Thursday, August 13, 2009

Brazil Urges Obama to act on Honduras

Brazil Urges Obama to Tighten the Vise on Honduras to
Get Zelaya Back

August 13, 2009

Zelaya meets Lula in Brasília The President of Brazil,
Luiz Inácio Lula da Silva, and ousted Honduran
President Manuel Zelaya called on Wednesday, August 12,
on the United States to use more political influence to
help solve the Honduran crisis.

Zelaya, who was received in Brazilian capital Brasília
with full head of state honors for a one day visit,
said Washington should address the issue with more
energetic measures such as trade sanctions against the
Honduran interim government. Almost 70% of the Honduran
economy depends on the United States.

Following the hour and a half meeting in Brasília,
President Lula reaffirmed support for Zelaya's
"immediate and unconditional" return to Honduras. The
Brazilian promised to talk to his US peer Barack Obama
on the issue at "an appropriate time."

Brazilian Foreign Minister Celso Amorim told the press
that Zelaya's return would largely depend on the
position of the United States.

"President Lula said that clearly: we are concerned by
the delay (in Zelaya's return), because as time passes,
the chances for President Zelaya's legitimate elections
calendar (scheduled for November) is weakening" Amorim
said. Zelaya was expected to end his term as president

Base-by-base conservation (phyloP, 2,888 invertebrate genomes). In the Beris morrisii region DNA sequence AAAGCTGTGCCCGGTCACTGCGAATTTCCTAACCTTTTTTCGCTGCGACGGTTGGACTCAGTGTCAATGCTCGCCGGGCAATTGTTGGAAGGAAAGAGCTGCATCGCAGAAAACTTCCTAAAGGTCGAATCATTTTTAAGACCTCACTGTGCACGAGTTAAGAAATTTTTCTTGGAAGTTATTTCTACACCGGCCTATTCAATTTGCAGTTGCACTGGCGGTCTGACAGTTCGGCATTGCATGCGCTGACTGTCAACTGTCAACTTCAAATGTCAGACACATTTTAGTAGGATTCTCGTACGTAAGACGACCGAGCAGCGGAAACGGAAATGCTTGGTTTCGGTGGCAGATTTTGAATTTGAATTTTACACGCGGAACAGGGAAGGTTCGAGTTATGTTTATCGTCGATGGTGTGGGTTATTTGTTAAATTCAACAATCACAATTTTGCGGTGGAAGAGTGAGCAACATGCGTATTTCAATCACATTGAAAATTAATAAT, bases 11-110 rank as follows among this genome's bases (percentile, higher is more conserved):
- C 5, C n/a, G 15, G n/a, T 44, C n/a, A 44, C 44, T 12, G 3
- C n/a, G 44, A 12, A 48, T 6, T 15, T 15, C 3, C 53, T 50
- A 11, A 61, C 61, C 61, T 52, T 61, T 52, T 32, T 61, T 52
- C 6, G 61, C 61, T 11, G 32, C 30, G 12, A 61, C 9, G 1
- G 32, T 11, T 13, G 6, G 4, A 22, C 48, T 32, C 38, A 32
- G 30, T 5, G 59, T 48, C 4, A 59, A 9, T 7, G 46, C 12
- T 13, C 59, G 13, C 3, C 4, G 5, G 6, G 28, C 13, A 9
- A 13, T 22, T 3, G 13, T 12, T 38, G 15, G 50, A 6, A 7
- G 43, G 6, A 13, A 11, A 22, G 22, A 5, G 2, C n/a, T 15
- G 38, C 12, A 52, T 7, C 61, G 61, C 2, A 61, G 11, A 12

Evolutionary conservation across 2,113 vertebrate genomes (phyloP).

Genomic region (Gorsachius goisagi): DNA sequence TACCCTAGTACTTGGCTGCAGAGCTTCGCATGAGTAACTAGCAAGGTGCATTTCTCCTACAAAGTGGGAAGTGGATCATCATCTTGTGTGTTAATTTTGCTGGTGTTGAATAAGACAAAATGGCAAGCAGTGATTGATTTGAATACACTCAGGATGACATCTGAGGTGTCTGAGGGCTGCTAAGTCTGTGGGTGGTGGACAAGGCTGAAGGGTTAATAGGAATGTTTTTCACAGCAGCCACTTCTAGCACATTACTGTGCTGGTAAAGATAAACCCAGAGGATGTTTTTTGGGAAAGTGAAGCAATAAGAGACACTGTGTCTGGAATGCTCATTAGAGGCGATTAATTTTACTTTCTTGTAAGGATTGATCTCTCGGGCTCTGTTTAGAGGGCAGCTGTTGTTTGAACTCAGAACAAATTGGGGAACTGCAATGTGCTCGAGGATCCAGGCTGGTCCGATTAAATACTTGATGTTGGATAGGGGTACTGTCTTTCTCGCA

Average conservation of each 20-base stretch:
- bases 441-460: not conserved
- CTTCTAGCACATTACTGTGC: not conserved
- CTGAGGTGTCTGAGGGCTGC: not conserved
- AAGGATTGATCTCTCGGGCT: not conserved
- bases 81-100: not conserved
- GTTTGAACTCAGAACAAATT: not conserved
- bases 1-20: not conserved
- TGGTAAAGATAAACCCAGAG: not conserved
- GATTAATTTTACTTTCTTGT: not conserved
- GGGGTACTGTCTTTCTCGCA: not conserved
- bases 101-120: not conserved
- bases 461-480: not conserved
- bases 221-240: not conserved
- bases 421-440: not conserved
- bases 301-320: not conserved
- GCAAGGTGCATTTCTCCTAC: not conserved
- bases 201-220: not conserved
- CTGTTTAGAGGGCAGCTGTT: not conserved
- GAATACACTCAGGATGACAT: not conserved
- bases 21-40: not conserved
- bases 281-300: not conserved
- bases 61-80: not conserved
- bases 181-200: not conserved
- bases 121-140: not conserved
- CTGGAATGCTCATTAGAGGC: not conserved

at year-end.

Amorim insisted it all depends on "how the United
States will act; it must be a multilateral action. We
believe that actions should be conducted by the OAS
(Organization of American States)."

Zelaya was deposed in a June 28 coup and flown to
neighboring Costa Rica. Following the coup, Brazil
recalled its ambassador from Honduras and suspended
cooperation with the Central American nation.

The ousted Honduran president is scheduled to meet
Chilean president Michelle Bachelet Thursday in
Santiago. On Wednesday the Chilean Foreign Affairs
ministry informed that on request from the "legitimate
government of President Zelaya", the Honduran
ambassador in Santiago no longer has that status and
must "hand over his diplomatic immunities."

Meanwhile in Tegucigalpa thousands of protesters
calling for the return of deposed president Zelaya
clashed with police for the second day in a row. Youths
with bandannas covering their faces threw rocks at
police outside Honduras' congressional building. The
police, protecting themselves with riot shields,
periodically launched tear gas to disperse them.

It was unclear how many protesters took part in the
demonstration. Police placed the number at 3,000; pro-
Zelaya supporters said 10,000. There were no reports of
deaths or injuries, but police said they'd arrested at
least 43 people.

On Tuesday, Honduran authorities declared a curfew in
the capital after the protesters, many of whom arrived
by foot from outside Tegucigalpa in their largest
organizing effort yet, broke windows, looted a Dunkin'
Donuts franchise and set fire to a municipal bus.

Most commerce seemed to carry on as usual Wednesday,
though teachers and medical professionals who were
striking in solidarity with Zelaya shut down public
schools and hospitals.


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